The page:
Fibronodular hyperplasia FNH
It is the most common benign liver tumor after hemangiomas in the liver.
It is more common in women, but it has not been shown to be related to female hormones or the use of oral contraceptives.
Its prevalence in the community is between 0.03 and 3 percent.
It is mostly seen in images such as ultrasound, tomography or MRI taken for other reasons. For the most part, they do not complain. In rare cases, it can manifest itself with abdominal pain.
Usually their size does not exceed 5 centimeters.
Hepatocellular adenoma, hepatocellular carcinoma, fibrolamellar carcinoma can be counted in the differential diagnosis.
Unlike FNH lesions, hepatic adenomas do not contain kupffer cells and bile duct cells, so they are easily separated in contrast-enhanced MRI scans.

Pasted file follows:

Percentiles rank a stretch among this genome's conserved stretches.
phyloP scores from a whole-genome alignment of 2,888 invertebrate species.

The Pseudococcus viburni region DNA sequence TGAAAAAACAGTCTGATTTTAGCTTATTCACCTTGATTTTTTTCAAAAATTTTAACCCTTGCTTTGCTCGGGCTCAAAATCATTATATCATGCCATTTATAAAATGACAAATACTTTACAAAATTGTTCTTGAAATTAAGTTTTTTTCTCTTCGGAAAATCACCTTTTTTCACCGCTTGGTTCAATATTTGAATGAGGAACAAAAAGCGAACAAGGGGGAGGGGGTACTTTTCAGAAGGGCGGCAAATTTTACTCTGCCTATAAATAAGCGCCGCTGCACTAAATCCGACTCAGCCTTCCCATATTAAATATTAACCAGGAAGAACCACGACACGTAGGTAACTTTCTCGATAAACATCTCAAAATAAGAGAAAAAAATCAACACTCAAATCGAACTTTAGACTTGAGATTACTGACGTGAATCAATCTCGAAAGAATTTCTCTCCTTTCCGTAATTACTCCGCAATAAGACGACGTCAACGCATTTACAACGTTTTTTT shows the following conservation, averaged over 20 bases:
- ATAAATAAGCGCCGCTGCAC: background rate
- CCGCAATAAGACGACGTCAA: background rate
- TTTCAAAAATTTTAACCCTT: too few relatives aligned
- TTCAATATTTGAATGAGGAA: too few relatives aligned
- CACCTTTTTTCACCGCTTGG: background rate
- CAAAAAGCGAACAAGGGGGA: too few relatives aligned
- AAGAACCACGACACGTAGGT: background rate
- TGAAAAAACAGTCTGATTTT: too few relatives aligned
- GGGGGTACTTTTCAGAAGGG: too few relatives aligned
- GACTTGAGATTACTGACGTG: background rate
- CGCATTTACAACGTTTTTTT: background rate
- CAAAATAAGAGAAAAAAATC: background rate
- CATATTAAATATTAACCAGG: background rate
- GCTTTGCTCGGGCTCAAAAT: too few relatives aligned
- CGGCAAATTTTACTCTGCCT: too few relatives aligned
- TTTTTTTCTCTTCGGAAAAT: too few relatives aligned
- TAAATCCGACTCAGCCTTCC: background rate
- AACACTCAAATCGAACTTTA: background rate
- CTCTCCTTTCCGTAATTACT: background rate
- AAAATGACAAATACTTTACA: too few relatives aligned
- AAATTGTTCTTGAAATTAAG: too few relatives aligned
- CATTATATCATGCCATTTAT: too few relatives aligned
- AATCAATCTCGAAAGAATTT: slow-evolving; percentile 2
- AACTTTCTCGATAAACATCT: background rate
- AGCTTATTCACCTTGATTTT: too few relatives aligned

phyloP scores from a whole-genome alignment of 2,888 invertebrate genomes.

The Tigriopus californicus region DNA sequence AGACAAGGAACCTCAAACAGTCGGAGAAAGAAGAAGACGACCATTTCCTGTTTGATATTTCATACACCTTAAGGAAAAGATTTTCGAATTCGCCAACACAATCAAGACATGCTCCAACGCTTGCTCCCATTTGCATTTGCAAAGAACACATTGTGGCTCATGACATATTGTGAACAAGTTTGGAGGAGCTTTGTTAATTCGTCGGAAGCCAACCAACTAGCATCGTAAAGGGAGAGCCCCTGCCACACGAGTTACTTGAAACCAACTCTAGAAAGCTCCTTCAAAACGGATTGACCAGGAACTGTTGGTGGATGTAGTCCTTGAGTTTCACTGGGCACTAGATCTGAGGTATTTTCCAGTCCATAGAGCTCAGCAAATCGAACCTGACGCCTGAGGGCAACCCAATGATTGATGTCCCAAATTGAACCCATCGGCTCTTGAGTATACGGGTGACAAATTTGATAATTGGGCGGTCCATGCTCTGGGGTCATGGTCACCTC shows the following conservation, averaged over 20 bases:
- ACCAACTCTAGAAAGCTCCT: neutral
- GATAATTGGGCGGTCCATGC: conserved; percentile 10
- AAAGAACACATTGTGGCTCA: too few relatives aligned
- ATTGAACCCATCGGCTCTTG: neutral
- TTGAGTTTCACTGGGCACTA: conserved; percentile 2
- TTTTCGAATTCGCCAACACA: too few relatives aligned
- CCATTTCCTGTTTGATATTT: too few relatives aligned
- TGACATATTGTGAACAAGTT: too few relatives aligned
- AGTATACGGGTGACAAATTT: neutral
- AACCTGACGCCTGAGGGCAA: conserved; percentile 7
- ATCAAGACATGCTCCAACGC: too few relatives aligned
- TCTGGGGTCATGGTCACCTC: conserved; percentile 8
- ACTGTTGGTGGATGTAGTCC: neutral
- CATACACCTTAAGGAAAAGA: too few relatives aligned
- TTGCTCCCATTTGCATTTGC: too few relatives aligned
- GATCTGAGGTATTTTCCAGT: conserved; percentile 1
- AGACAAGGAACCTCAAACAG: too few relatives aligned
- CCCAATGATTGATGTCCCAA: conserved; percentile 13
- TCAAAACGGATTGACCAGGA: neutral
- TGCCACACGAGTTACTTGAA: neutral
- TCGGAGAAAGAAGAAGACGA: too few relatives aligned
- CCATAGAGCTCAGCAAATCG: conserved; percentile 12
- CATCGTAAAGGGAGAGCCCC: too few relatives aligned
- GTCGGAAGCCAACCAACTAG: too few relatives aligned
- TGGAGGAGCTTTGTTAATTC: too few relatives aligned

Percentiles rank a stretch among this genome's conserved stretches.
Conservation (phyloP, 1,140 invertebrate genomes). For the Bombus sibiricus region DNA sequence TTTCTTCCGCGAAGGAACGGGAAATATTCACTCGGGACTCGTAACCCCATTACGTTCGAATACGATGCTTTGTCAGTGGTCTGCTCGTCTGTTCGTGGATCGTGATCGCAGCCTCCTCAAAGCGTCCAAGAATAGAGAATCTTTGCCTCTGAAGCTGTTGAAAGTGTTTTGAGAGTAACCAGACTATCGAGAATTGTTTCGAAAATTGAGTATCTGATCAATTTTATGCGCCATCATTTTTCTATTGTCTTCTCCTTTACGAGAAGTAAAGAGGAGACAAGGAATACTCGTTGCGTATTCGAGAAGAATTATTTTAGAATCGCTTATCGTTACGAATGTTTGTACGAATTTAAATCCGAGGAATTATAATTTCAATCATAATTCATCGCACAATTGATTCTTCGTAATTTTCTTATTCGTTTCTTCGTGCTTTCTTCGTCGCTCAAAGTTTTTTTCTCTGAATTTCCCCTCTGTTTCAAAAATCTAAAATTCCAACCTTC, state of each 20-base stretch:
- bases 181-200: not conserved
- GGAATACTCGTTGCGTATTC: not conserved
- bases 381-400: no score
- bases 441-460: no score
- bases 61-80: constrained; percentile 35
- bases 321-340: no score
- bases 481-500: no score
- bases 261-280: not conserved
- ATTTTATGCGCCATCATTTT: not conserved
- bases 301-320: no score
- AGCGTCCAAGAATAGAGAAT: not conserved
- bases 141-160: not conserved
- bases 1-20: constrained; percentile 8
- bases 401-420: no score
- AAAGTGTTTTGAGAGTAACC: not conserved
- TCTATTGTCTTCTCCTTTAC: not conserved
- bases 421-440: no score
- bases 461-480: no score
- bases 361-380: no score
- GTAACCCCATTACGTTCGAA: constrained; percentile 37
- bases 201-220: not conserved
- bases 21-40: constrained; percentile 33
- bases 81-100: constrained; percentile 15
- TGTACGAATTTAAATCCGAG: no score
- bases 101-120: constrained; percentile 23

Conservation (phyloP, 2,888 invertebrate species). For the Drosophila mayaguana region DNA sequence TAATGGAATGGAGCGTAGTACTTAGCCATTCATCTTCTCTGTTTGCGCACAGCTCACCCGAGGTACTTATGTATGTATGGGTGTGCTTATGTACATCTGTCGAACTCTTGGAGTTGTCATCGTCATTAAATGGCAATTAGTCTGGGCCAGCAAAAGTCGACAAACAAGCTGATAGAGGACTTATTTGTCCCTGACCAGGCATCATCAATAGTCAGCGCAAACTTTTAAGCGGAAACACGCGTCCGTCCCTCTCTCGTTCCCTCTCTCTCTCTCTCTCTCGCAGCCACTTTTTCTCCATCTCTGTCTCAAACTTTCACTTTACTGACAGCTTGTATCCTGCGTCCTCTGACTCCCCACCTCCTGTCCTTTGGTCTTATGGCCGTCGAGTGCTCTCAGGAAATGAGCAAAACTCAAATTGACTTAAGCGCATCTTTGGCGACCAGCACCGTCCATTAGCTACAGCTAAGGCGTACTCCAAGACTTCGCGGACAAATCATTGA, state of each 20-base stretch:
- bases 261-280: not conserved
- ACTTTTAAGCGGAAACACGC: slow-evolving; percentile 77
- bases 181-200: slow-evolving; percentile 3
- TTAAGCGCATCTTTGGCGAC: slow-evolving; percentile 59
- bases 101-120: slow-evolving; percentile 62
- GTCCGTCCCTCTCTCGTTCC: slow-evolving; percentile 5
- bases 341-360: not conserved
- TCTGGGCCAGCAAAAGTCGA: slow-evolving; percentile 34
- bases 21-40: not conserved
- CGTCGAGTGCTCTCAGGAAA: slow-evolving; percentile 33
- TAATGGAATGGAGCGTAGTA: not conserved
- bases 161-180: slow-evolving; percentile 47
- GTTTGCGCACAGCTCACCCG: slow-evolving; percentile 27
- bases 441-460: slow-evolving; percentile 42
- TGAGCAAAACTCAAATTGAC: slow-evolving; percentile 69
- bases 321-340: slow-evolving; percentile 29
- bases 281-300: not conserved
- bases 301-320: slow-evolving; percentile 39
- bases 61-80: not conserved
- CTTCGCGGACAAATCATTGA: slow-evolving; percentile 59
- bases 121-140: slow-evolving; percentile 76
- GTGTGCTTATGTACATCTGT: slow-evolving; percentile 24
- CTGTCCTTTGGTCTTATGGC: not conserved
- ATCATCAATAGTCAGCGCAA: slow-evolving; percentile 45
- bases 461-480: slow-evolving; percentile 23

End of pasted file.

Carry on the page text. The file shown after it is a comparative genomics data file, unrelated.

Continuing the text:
In contrast-enhanced MRI, FNH, which appears hypodense with respect to the liver before contrast is given, appears hyperintense in the arterial phase after contrast is given. Then, if the portal is excessive, it becomes isodense with the liver tissue. On later images, the central lesion appears hyperintense due to late contrast enhancement in the fibrous bands in the central scar area.
There is no need for treatment in FNH lesions that do not cause complaints. For this reason, it is not recommended for follow-up in lesions that do not cause complaints.